Shiseido Co. is buying San Francisco-based Bare Escentuals Inc. in a $1.7 billion deal that brings together one of the world's oldest cosmetics companies with a hip, rising star.
The acquisition announced Friday is Shiseido's biggest purchase since its founding in 1872 as Japan's first Western-style pharmacy.
The Tokyo-based company will offer to buy all outstanding stock of Bare Escentuals for $18.20 a share, which represents a 43 percent premium over its closing price on the Nasdaq Thursday. The transaction was unanimously approved by both boards of directors.
Bare Escentuals will operate as a separate division of Shiseido under current chief executive Leslie Blodgett, who is nearly as popular in the U.S. as the company's line of mineral-based makeup.
Through regular appearances on the QVC shopping network and infomercials, she is credited with single-handedly taking Bare Escentuals from a small, niche player to an industry leader and innovator. Sales are up almost 20-fold from when she first took over in 1994 to $556 million in 2008.
Bare Escentuals now boasts a devoted following and sells its hit bareMinerals foundation and other skin and body care products through department stores, specialty retailers and direct marketing. The company says its mineral foundation, which resembles loose powder, leaves the skin silky and flawless without potential chemical irritants.
But with 85 percent of revenue generated in the U.S., the company decided it could use outside help to grow overseas.
"This is an exciting day for all of us at Bare Escentuals, and I couldn't be more pleased to be joining forces with the team at Shiseido," she said in a statement. "Together with Shiseido, we look forward to bringing our mineral-based beauty products to even more women worldwide."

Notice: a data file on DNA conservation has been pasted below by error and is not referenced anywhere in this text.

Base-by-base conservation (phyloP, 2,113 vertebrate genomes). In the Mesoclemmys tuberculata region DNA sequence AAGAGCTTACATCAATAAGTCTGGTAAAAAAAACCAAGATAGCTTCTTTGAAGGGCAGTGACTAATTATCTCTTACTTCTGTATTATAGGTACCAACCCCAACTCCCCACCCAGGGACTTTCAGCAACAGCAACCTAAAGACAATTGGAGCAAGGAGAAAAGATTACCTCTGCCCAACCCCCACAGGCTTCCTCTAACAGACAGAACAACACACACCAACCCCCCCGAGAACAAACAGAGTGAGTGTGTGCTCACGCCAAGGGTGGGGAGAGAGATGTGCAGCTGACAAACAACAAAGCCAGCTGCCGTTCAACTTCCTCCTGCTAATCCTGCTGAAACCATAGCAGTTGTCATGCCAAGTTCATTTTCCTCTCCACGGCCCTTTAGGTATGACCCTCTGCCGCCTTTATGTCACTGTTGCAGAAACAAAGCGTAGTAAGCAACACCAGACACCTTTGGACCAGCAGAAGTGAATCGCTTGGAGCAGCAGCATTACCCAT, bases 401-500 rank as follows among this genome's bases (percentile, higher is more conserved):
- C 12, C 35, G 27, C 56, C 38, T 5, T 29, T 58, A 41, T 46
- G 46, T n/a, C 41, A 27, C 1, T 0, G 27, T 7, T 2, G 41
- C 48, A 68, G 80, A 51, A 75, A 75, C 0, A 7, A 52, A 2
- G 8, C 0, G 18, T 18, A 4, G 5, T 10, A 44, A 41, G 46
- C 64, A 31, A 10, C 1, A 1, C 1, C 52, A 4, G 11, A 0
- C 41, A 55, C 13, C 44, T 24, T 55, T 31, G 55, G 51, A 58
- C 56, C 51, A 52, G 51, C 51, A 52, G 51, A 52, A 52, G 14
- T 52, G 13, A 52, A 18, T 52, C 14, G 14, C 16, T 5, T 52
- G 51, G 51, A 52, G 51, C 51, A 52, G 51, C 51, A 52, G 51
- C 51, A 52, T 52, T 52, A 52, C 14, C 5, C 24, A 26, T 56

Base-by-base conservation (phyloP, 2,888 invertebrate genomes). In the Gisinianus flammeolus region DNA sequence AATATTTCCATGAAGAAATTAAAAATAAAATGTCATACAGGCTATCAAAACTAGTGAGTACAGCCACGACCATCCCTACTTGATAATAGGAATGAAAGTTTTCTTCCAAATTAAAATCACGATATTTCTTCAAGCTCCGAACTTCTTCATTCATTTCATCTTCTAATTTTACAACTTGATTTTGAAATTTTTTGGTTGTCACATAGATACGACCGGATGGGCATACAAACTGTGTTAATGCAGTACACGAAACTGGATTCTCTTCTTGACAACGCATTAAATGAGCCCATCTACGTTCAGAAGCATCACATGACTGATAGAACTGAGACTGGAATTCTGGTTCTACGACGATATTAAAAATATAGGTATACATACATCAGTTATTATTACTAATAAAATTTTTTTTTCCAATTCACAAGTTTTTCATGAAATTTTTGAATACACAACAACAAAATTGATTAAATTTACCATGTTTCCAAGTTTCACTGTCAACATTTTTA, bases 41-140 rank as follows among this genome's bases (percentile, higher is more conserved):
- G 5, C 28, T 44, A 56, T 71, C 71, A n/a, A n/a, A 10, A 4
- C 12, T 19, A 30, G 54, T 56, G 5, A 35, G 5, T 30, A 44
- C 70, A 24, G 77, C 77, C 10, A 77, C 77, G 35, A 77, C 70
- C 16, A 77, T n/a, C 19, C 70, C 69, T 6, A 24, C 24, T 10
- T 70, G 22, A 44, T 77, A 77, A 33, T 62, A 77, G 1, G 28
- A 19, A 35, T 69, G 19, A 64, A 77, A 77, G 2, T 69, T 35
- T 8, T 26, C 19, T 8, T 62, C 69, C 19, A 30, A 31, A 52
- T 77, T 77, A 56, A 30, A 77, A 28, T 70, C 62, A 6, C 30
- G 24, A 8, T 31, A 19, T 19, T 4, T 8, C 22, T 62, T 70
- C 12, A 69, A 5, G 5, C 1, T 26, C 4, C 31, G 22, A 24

For Shiseido, the acquisition represents a major step in its own bid to expand abroad amid a shrinking home market.
The company is Japan's biggest cosmetics company with operations in more than 70 countries, but global business accounted for just 38 percent of the company's $7.5 billion in sales last fiscal year. Its presence in the U.S. remains limited, making up 8 percent of total revenue.
Shiseido aims to boost overseas sales to 50 percent of overall revenue by 2017. After the deal, that figure will rise to 42 percent, the company estimates. Moreover, it says it believes in Bare Escentuals' global growth potential as increasing numbers of women turn to cosmetics with more natural ingredients.
"This acquisition further enables Shiseido to move toward our goal of becoming a global player," said President Shinzo Maeda. Shiseido's well-established Asian distribution channels can help Bare Escentuals tap lucrative markets in the region, he said.
Blodgett, who owns six percent of Bare Escentuals, will maintain a smaller stake in the company after selling 40 percent of her holdings to Shiseido. Its top shareholder, Berkshire Partners LLC, has agreed to sell its 16 percent stake to Shiseido.
Bare Escentuals will be delisted from the Nasdaq after the acquisition.
Investors cheered the news in Tokyo. Shiseido jumped 5.1 percent to 2,040 yen on the Tokyo Stock Exchange, beating the Nikkei 225 index's 0.7 percent rise.
Analysts were less enthusiastic.
Standard & Poor's placed Shiseido's debt ratings on "CreditWatch Negative with negative implications."
Shiseido will shoulder about $1.9 billion in total costs, including Bare Escentuals' debt. It said it plans to pay with 30 billion yen ($330 million) in cash and the rest in bridge loans. Standard & Poor said Shiseido's financial soundness will "substantially deteriorate" after the purchase, with debt exceeding liquidity in hand.
James Moon, an analyst at KBC Securities Japan, said he was surprised by the size of the deal.
"It's quite an expensive acquisition, and not many of these things go well," he said. "If you look at foreign acquisitions by Japanese companies, I think you'd be hard pressed to find one that went well, in the initial stages at least."
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